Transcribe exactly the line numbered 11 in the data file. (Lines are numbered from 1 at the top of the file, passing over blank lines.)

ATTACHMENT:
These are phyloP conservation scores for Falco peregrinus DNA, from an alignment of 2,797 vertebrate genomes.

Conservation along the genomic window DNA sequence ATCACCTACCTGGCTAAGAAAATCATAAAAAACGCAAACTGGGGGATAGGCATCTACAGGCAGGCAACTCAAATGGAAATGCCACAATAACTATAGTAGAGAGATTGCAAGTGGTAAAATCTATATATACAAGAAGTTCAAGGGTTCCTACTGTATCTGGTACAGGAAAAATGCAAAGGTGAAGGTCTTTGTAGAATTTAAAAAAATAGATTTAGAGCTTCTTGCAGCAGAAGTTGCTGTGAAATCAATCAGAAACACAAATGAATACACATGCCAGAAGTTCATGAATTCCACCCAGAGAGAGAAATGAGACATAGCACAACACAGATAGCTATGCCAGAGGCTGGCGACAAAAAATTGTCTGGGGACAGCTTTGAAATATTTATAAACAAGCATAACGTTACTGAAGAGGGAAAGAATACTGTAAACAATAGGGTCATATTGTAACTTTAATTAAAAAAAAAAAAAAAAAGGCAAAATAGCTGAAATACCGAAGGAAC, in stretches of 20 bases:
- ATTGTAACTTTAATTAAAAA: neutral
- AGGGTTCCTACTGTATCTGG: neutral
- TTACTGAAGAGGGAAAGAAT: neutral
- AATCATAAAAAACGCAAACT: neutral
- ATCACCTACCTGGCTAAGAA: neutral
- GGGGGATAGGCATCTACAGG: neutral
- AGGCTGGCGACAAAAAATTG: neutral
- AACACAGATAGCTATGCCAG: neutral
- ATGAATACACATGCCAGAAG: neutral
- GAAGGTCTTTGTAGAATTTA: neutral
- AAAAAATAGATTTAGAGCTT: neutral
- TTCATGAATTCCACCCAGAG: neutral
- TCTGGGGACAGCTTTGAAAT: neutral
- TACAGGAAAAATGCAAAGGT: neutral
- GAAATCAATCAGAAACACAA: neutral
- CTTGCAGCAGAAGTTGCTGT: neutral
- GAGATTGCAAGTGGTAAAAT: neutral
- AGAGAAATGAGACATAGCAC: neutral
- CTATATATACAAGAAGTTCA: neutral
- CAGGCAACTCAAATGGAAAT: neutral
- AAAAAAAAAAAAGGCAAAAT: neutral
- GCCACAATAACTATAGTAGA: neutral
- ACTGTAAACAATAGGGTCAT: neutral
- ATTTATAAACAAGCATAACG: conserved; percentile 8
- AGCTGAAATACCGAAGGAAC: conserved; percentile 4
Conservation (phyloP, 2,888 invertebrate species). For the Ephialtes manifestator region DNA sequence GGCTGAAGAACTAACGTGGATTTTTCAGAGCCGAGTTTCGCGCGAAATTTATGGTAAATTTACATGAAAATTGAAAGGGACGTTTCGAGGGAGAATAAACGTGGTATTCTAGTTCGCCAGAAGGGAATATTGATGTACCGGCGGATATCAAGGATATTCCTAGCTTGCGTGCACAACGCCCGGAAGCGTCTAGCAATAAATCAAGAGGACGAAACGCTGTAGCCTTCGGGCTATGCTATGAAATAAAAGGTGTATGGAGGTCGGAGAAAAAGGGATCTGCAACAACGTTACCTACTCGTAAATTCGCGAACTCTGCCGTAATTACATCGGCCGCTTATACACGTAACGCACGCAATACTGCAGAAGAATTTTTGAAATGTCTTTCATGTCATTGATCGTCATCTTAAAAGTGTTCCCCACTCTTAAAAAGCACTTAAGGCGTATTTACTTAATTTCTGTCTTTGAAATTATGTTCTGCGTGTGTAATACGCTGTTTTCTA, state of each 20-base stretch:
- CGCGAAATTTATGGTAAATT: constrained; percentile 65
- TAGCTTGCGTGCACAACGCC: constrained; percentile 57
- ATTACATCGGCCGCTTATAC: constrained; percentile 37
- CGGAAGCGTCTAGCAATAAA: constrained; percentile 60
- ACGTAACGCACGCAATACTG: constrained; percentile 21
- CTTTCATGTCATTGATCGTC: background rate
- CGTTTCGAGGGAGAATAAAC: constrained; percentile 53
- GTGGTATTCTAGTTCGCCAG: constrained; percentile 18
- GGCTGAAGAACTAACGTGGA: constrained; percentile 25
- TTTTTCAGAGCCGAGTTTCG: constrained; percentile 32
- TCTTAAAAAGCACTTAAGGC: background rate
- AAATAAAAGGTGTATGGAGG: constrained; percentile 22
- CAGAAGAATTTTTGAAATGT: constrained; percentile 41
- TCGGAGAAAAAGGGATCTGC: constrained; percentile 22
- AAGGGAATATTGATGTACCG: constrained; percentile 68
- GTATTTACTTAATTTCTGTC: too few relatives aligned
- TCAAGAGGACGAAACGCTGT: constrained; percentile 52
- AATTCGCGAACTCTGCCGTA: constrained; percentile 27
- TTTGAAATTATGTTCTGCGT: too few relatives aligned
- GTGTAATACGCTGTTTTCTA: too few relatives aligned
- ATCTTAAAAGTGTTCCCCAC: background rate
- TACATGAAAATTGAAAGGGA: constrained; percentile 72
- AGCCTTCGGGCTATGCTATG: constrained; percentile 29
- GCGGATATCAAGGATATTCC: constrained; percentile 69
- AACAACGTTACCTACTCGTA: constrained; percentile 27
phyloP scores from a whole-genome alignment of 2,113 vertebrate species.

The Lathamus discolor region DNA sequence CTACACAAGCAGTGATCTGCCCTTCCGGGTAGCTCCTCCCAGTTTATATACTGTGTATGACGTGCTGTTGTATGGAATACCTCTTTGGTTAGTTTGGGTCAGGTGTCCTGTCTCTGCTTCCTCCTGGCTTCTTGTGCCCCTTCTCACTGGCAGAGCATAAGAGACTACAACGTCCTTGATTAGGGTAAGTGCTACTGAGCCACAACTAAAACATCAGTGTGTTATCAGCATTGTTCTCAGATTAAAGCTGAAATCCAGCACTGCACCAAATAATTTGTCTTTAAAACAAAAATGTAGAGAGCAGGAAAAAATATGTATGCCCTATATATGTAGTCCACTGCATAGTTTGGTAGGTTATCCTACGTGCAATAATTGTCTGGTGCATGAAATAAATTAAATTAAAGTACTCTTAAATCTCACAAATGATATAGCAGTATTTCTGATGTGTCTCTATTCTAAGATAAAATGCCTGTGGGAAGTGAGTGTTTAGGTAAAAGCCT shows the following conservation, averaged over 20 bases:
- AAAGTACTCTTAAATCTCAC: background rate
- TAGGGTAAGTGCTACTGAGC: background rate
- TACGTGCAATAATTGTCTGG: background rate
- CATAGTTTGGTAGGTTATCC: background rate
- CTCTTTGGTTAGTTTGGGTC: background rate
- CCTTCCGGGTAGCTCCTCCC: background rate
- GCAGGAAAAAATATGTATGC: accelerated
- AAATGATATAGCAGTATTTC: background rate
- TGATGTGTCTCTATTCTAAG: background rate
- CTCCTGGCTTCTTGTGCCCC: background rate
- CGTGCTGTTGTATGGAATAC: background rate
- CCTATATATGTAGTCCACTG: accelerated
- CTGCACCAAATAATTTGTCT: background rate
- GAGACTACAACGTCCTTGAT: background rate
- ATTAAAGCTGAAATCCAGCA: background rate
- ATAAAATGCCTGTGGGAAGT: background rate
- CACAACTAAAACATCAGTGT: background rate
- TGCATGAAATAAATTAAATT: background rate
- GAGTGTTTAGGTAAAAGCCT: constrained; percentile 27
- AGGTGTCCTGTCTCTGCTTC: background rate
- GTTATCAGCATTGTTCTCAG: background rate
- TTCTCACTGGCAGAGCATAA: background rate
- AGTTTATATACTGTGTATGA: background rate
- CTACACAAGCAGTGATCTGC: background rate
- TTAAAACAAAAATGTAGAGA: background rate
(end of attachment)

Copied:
- ATGAATACACATGCCAGAAG: neutral